So this is what I look for in a sales page:
1. Does it look professional?
It’s true that some ugly sites convert well, but unless you have evidence of this I think a professional looking site inspires more trust. You don’t want the graphics to be too distracting, but you want it to be laid out so that it is attractive, clear and easy to read.
2. Does it keep your attention as you read?
When I was looking at the diabetes product sales pages to answer Ann’s question, I thought that one of them definitely had too much scientific information. I was losing interest, even when I put myself in the position of a diabetes sufferer. I didn’t need to know what was happening in my pancreas, I just wanted a cure!
The moment you realize that your attention has wandered, look at the sales page and try to see what caused it. Sometimes it’s something personal to you (e.g. a name makes you think of a friend) but many times it’s something that will cause your visitors to lose interest and click on that nasty little X at the top of their screen.
Personally, I never buy from sales pages that have nothing but a video on them. I don’t have patience or time to sit through it. I’m not interested in the vendor’s story. I want to skim through a sales page in a few seconds to see if the product interests me before I watch anything. I’d assume my visitors would feel the same so I would avoid promoting video-only sales pages.
It would be different if you do most of your own promotion through video, e.g. if you have a video blog. Anybody who clicks through from your video blog must like video, so they would be likely to respond well to a video sales page. You have to think about YOUR visitors and how you have brought them to this point.
Of course, look for a clear call to action on the sales page. The ‘Add to cart’ or other buy button should be easy to find even if you are scrolling quickly.
3. No popups or leaks
Leaks are when the page diverts your visitor so they take some other action instead of buying this product right now.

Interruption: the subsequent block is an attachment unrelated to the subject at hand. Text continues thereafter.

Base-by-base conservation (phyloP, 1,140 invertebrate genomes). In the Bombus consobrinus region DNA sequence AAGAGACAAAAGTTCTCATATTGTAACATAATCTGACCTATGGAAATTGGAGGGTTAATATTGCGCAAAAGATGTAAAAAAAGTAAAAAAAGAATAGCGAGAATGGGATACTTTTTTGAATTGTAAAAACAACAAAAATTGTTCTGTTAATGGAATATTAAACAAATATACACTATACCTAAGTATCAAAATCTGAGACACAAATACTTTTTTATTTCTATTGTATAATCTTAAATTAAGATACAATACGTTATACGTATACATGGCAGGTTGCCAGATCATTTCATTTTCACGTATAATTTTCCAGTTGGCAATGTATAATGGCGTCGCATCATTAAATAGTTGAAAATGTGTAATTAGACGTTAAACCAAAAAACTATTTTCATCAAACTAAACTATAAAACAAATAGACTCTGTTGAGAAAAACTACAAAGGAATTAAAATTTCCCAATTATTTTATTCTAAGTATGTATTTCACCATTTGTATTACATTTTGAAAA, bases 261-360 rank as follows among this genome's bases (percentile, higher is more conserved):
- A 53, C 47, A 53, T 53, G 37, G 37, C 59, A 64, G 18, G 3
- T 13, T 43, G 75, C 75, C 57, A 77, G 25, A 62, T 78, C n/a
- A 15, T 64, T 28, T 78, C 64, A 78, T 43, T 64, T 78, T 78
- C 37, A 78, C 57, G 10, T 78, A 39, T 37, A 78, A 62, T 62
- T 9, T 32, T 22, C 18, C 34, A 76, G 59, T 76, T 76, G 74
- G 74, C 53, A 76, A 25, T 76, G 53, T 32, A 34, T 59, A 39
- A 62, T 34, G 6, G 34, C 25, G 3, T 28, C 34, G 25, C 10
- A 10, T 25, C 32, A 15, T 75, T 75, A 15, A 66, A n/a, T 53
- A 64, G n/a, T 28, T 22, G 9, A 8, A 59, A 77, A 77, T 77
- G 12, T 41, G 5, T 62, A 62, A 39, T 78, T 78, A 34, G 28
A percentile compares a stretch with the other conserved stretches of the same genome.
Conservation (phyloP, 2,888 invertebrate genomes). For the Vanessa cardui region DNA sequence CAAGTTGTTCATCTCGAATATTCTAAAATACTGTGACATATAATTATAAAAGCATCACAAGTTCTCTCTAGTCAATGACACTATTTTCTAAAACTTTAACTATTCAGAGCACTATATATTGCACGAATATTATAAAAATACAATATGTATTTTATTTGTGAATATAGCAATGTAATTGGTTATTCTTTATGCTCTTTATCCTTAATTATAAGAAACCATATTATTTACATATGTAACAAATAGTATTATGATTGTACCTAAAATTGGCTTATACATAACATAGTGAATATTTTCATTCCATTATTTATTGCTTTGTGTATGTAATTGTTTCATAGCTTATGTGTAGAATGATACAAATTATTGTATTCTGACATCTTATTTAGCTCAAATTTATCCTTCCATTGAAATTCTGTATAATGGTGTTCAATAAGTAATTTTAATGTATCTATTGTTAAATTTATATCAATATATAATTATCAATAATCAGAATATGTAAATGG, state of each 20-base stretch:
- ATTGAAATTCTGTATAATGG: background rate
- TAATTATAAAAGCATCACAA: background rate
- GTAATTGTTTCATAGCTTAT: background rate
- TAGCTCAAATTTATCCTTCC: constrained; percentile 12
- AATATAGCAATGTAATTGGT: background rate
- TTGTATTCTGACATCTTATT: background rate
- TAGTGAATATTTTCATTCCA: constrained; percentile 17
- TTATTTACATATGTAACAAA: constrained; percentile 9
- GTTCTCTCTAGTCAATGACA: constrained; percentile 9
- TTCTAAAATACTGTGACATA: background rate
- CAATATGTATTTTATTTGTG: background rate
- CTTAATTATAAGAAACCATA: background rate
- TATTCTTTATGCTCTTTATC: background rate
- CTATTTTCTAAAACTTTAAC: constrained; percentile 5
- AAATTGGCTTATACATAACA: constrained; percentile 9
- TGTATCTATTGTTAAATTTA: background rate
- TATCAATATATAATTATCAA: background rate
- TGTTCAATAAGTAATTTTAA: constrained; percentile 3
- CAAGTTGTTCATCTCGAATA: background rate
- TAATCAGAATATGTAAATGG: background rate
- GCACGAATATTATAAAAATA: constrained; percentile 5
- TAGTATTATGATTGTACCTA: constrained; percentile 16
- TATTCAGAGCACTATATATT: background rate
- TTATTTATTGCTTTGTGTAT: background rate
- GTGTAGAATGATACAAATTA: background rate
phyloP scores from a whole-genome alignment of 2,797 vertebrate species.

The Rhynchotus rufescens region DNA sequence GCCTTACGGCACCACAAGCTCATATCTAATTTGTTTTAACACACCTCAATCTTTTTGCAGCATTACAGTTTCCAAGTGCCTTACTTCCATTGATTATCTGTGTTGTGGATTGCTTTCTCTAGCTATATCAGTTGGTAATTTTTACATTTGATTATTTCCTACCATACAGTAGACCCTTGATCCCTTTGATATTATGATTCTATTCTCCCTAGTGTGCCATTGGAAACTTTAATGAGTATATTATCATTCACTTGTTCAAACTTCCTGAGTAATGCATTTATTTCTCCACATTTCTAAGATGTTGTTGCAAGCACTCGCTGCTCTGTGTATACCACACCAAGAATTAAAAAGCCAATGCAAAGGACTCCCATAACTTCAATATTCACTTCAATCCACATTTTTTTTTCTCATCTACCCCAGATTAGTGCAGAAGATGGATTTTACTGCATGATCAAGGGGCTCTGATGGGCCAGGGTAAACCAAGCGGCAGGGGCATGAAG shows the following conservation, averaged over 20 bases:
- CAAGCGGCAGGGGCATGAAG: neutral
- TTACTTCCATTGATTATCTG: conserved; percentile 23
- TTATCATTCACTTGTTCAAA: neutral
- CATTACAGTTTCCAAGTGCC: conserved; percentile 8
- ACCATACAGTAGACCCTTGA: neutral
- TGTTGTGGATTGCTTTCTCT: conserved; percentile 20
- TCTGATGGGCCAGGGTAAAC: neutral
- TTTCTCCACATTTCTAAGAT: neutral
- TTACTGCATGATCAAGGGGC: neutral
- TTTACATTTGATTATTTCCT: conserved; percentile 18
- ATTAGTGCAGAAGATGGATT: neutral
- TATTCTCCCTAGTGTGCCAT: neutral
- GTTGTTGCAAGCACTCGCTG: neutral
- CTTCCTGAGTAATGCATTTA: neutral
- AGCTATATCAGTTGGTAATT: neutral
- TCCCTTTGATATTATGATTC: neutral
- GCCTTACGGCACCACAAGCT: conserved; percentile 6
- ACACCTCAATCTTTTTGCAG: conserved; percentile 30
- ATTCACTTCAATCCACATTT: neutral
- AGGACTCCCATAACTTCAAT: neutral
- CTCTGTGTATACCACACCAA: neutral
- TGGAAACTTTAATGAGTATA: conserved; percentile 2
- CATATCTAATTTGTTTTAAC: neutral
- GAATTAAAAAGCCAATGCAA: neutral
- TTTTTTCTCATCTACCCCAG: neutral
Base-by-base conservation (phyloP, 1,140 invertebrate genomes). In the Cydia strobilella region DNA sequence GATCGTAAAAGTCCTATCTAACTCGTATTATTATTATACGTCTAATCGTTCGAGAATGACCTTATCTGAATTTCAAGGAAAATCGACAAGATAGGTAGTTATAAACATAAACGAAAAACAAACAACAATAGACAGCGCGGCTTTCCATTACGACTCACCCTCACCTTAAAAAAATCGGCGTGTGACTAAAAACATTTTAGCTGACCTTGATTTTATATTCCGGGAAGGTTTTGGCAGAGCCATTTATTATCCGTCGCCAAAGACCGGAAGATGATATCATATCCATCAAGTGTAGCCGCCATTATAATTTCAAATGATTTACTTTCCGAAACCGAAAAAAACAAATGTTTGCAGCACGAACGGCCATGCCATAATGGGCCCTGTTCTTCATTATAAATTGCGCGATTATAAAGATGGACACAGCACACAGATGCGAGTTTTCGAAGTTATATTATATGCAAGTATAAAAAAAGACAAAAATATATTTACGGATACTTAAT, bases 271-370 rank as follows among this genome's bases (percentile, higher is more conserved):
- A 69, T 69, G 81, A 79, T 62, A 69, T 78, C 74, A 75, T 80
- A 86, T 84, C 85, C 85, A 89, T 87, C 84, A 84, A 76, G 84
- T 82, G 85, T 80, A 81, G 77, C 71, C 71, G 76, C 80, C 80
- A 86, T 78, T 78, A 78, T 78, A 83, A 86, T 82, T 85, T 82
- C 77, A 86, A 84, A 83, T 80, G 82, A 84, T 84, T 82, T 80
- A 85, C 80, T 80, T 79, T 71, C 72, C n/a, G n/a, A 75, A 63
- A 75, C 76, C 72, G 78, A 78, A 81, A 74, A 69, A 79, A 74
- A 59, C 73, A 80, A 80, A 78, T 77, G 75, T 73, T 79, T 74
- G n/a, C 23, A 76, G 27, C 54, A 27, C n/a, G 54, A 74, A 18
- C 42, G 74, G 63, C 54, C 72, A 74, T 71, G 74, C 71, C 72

If your visitor goes off the sales page through a banner ad or some other site that the vendor owns, you almost certainly won’t get credit. Clickbank doesn’t work that way. The exceptions are:
(a) upsells (after the visitor buys the first product) and downsells (e.g. if a discount is offered when the visitor tries to click on the X). You do get credit for those.
(b) if the home page lists a lot of different products on the same domain they are probably all in the same Clickbank vendor account and one hoplink will get you credit for them all, but check them.
In case you don’t know, here’s how to check the Clickbank cookie: click on your hoplink to land on the vendor’s website. Then click through from the buy button on the sales page to the Clickbank payment page that asks for your credit card details. At the bottom it should say [affiliate=xxx]. If your Clickbank ID is shown in place of xxx, you will get the credit.
What if the page pops up an opt-in form?
In theory that should be OK but it’s a little risky. Your visitor has been cookied with your ID and that should survive provided the vendor’s emails send people direct to the product home page with a naked link. But if the emails contain the vendor’s own Clickbank hoplink, it will overwrite yours. Then the vendor is stealing your visitors and you won’t get credit.
You will need to sign up to the list yourself to check this out. First cookie yourself with your own affiliate link by clicking through it, then click on the links in the emails the vendor sends you and check that your affiliate ID still shows on Clickbank’s payment page.
Of course there is a chance that the visitor will delete their cookies after their first visit to the sales page. Then you lose them. That’s one of the risks of affiliate marketing and it can happen with almost any merchant. It’s just too bad.
Because of this possibility, some affiliates prefer not to send people to any sales page containing an opt-in form, even if the vendor is honest. Others consider that the opt-in will increase conversions (that’s why the vendor has it there) so the affiliate will still be better off: even if a few visitors delete their cookies, more of the others will buy. The truth is, your results will depend on the effectiveness of the vendor’s follow-up emails. You already signed up to the list so you can judge them for yourself.
The other 4 tips are here:
Go to Best Clickbank Product Part 3
Filed under: Affiliate Marketing